‘I’ll marry who I like! I won’t be told what I can or can’t do by some young whipper-snapper who doesn’t know when he’s well off.’ Roland thumped the desk before standing up, looking down at Archie. ‘I took you in out of duty after that benighted sister of mine died. And in spite of what you claim, I never promised to adopt you and make you my heir. Why would I, while there was still a chance I’d marry and have children of my own?’ He marched around the desk to stand proud and tall in front of Archie. Betty’s heart swelled with love as she squinted through the crack. You tell him, Roland! Cocky braggart! He can’t hold a candle to you.
‘And now I am marrying and about to become a father and count myself the luckiest of men. But I’ll not see you homeless, boy–’
‘You’re damn right you won’t!’ Archie shouted, causing Betty to jump. ‘You owe me, Uncle. I’ve worked hard for you these past seven years and been paid a pittance. I didn’t complain, thinking I’d inherit one day. But now you tell me I’ll get nothing and it’s not right!’ Archie’s fists were now clenched by his side, his head thrust close up against Roland’s. Betty’s heart beat faster. Oh, dear God! Don’t let them start fighting, I couldn’t bear it.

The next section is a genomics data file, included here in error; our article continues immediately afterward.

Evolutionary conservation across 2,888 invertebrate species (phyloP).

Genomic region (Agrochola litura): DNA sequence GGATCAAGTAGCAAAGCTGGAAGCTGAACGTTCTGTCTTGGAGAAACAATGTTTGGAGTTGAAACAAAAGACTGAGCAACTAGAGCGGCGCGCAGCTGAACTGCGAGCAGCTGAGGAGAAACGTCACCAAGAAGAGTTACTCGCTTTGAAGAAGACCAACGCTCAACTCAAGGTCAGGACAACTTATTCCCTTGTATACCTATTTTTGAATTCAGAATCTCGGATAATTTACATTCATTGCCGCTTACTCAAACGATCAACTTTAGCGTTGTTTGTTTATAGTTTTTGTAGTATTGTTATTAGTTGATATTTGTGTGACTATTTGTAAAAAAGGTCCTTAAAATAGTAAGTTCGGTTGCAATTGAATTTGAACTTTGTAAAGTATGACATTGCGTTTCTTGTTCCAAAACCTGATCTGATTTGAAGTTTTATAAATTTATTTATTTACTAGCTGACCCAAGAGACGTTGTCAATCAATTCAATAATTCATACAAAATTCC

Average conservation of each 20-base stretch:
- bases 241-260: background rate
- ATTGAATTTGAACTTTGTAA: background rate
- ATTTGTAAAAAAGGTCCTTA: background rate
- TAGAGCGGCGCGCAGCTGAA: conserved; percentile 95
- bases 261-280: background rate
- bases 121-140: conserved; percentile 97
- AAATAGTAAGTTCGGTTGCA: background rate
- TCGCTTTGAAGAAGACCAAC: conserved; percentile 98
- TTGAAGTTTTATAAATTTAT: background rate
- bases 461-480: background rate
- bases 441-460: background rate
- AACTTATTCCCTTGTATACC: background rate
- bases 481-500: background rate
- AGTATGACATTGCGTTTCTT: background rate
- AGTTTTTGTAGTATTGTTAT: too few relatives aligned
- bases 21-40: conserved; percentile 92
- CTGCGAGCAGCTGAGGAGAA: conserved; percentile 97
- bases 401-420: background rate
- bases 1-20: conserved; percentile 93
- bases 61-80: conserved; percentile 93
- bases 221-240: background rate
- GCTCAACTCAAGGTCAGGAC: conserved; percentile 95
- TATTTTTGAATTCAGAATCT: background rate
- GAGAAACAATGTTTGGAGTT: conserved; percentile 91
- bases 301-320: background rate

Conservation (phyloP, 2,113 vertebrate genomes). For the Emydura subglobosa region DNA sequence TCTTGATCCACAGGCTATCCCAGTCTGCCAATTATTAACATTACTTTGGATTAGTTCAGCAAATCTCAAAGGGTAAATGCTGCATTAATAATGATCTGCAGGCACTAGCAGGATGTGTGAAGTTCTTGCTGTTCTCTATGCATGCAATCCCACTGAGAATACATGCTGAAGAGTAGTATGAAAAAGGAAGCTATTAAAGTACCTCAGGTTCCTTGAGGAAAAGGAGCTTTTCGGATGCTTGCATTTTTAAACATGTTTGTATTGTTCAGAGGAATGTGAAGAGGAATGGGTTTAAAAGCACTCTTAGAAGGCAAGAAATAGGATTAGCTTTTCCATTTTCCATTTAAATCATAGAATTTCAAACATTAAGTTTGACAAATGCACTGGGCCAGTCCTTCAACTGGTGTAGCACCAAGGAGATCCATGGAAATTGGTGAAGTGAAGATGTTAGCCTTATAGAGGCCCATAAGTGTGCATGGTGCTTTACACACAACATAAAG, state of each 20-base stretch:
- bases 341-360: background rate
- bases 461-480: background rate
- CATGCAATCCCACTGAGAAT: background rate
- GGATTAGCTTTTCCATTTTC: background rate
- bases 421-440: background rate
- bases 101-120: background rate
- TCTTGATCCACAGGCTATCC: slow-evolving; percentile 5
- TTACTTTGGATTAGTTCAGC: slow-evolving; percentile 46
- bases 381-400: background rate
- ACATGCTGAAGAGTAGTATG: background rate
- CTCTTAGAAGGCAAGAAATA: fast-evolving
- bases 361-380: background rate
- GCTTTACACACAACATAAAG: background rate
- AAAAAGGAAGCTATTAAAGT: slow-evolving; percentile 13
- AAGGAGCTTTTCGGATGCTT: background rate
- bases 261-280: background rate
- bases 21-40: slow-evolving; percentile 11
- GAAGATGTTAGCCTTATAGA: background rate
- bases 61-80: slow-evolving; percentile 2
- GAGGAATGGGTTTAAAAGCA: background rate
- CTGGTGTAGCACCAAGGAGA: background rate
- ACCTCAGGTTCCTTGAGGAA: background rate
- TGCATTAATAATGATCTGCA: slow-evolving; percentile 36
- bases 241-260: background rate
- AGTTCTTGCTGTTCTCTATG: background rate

‘I paid you the going rate for the work you’ve done, such as it was. You’re not exactly the hardest worker I’ve employed, boy. And as we don’t even know who your father was, I’m not legally obliged to provide for you.’ Roland paced around and Betty only caught a glimpse of him now and then.
‘You can stay here at La Folie if you like, after Betty and I are wed and leave for Canada. I want us to be far away now war’s been declared. Stay here as my steward until the fighting’s over and we can return–’